Eliminating flies indoors can be done with a combination of traps and liquid sprays. Use fly strips in areas that house flies are most numerous, especially near windows. Place the strips so they will hang about 8 feet from the floor, and above the head of people occupying the room. Leave the strips until they are at least 70% covered with flies. The flies captured on the strip soon after it is placed will help to attract other flies to land there. Use an aerosol approved for indoor use to spray flies that are not captured by the hanging strips.
Preventing house flies in or around houses is difficult, but it begins with determining the source or the breeding site. Garbage close to the house must be removed. A dumpster nearby should be inspected to determine if house flies are breeding there. Additional preventative measures include ensuring that any doors or windows to your home remain closed.
Flies are one household pest that everyone has to deal with no matter where they live. Flies are not only a nuisance, but they can also transmit harmful diseases. There are many different species of flies that are troublesome for homeowners, but the methods for getting rid of them are nearly all the same. Through proper sanitation, exclusion efforts, and various control methods, your fly problems can be conquered. Let’s take a closer look at the types of flies that might be bothering you and what you can do to keep them away.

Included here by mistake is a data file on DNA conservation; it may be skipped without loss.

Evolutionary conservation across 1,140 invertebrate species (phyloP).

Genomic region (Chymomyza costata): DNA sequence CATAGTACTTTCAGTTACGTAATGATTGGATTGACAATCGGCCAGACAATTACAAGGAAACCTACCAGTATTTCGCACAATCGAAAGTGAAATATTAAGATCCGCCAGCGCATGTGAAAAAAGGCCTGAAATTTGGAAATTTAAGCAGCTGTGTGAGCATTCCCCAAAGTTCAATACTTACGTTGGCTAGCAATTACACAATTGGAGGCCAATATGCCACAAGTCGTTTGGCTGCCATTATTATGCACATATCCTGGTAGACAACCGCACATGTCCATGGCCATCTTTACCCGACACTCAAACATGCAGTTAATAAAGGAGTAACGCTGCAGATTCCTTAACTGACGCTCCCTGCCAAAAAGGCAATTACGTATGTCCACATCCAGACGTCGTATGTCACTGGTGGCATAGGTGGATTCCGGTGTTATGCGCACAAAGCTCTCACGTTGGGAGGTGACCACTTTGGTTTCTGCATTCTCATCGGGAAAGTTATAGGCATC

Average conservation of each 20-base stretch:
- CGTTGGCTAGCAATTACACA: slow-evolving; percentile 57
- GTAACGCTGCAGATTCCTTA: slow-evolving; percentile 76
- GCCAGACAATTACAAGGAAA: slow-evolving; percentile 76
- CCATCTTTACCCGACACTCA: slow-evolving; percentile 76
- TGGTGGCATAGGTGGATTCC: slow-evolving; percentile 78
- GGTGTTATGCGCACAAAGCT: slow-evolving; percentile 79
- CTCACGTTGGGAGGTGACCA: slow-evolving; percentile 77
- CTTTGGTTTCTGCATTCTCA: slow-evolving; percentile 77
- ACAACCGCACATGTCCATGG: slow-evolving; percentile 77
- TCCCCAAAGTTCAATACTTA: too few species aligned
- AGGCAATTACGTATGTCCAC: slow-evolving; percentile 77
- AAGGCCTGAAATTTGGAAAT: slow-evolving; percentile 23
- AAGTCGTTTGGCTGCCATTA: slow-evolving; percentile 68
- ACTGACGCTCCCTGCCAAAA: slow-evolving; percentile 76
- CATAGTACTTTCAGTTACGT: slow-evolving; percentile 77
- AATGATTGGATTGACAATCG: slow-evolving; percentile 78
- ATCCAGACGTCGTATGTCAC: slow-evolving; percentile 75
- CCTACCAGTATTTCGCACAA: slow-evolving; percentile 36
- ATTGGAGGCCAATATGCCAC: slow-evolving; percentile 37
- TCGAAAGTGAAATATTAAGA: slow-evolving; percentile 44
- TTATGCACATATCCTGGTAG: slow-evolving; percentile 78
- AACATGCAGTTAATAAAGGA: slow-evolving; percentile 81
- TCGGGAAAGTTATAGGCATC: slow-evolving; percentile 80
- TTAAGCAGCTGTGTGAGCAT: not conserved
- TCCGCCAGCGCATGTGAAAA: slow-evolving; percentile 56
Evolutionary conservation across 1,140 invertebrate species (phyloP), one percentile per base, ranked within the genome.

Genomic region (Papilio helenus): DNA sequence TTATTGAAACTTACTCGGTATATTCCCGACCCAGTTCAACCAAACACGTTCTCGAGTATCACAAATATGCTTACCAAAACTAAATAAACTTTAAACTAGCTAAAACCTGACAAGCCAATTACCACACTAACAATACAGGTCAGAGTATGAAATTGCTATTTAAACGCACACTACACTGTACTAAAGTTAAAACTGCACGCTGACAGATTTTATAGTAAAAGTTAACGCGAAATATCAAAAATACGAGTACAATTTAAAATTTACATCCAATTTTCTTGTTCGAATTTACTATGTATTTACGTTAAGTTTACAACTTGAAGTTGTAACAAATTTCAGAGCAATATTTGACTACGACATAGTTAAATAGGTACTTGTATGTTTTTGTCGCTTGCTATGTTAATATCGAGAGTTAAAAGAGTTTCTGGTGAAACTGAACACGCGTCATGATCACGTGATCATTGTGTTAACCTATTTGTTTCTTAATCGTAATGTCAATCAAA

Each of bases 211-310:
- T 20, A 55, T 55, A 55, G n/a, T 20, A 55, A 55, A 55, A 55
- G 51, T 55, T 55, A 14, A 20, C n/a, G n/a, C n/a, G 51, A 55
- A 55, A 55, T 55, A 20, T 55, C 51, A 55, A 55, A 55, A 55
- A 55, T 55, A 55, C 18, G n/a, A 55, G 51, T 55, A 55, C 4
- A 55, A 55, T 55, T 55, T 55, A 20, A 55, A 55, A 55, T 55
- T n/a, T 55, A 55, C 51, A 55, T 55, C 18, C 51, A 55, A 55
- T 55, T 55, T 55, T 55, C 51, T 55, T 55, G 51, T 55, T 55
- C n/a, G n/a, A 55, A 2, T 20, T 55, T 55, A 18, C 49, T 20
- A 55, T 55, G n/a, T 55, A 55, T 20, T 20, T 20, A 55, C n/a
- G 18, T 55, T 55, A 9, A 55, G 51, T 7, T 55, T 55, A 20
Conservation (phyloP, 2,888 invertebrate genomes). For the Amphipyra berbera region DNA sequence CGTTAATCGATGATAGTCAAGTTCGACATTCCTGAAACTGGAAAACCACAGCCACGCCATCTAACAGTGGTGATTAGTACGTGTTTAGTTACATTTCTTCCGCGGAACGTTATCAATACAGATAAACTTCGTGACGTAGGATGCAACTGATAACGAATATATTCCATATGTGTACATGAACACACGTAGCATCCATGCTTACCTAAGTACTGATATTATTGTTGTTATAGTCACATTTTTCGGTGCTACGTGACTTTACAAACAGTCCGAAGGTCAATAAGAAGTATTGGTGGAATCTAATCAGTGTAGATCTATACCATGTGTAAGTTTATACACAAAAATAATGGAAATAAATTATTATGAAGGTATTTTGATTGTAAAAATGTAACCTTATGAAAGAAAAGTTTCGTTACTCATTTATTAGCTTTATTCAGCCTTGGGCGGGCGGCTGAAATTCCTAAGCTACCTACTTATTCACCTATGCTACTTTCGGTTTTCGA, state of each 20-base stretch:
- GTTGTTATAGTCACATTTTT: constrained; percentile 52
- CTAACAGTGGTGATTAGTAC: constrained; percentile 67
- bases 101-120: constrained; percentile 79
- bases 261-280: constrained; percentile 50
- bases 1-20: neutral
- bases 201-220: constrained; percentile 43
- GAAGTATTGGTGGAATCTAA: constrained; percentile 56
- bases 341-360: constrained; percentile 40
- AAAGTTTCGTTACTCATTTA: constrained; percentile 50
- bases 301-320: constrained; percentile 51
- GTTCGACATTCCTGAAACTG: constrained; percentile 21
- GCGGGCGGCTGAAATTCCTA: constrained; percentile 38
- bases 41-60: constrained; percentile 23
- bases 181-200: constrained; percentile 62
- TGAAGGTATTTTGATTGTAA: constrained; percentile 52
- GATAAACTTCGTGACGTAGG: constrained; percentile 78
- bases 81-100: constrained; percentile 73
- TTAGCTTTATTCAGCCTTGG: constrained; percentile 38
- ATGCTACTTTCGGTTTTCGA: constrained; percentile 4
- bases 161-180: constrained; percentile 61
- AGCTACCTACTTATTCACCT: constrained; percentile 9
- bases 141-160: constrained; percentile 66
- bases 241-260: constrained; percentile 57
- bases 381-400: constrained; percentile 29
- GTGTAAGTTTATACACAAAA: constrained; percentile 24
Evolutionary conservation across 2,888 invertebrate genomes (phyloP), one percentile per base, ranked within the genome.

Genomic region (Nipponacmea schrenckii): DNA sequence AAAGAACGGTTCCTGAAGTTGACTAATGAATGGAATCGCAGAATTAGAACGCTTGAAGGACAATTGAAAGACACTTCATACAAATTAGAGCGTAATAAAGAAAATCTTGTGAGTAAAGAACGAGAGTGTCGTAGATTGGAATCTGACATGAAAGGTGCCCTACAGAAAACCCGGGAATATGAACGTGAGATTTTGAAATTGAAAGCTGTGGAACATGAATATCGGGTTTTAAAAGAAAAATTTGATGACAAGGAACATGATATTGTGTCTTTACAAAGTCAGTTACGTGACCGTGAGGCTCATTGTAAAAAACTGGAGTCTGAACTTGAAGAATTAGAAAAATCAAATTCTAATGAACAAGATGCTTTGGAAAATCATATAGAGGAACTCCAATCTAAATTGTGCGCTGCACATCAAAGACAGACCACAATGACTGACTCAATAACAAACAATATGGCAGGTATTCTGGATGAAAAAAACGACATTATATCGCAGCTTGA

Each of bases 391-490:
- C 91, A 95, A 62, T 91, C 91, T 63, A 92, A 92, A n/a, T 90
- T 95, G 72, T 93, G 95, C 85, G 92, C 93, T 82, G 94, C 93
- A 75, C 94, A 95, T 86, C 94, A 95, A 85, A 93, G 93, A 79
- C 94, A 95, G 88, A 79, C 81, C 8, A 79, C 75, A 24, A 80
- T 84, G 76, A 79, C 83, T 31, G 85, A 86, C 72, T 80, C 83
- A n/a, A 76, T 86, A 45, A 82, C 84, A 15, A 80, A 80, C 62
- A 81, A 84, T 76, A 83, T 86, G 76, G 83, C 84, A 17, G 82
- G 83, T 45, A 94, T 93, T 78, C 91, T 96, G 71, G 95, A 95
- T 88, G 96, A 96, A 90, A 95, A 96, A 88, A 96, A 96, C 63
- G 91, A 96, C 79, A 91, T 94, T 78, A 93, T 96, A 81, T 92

The horse-fly belongs to a group of biting flies that are found throughout the world. Horse-flies are large (up to an inch) with wide bodies and prominent compound eyes. They are typically dark brown or black with dark eyes. Horse-flies eat nectar and plant juices, but females require a blood meal in order to reproduce. Female horse-flies seem to find victims by movement, warmth, and carbon dioxide, so they will often bite larger mammals that produce more of these things. Cattle, horses, and humans are all main targets of horse-flies. Horse-flies like to be in the sunshine, so they are not often found indoors or in shady areas. Since horse-flies will often require several bites to get enough blood, they can transmit diseases between their victims. Horse-flies have been shown to be vectors of trypanosoma, anthrax, and tularemia. A horse-fly bite will be a painful raised area of skin. Other symptoms may include a rash, dizziness, and in very rare cases a serious allergic reaction.<3>
Flies are interesting animals because they go through complete metamorphosis, meaning that they look different at eachlife stage. First, an adult female will lay eggs. These eggs will differ in appearance by species, but they will be laid in areas where the larvae will be able to feed immediately after hatching. For most species of flies, this means that eggs will be laid on organic matter that has plenty of moisture. For houseflies, breeding grounds include things like rotting fruits, garbage, decaying material, and fresh manure. Botflies and blowflies will lay their eggs on living or dead animals. Once the eggs hatch, the larvae (known as maggots) will burrow into the organic material and eat and grow. Maggots look like tiny, white worms that subsist off decay and rot. The maggots will then form a pupae with a hard shell to protect them as they develop. In just a few days, they will develop legs and wings and emerge as an adult fly that can mate very soon afterward. The life cycle of flies is quite short, so populations can explode very quickly. Understanding this life cycle can help in your fly control efforts by alerting you to the places where eggs are often laid. This will help focus your sanitation efforts so that you can stop the cycle early.
“Eggs, Larvae, Pupae, and Adult Fly” By Alan R Walker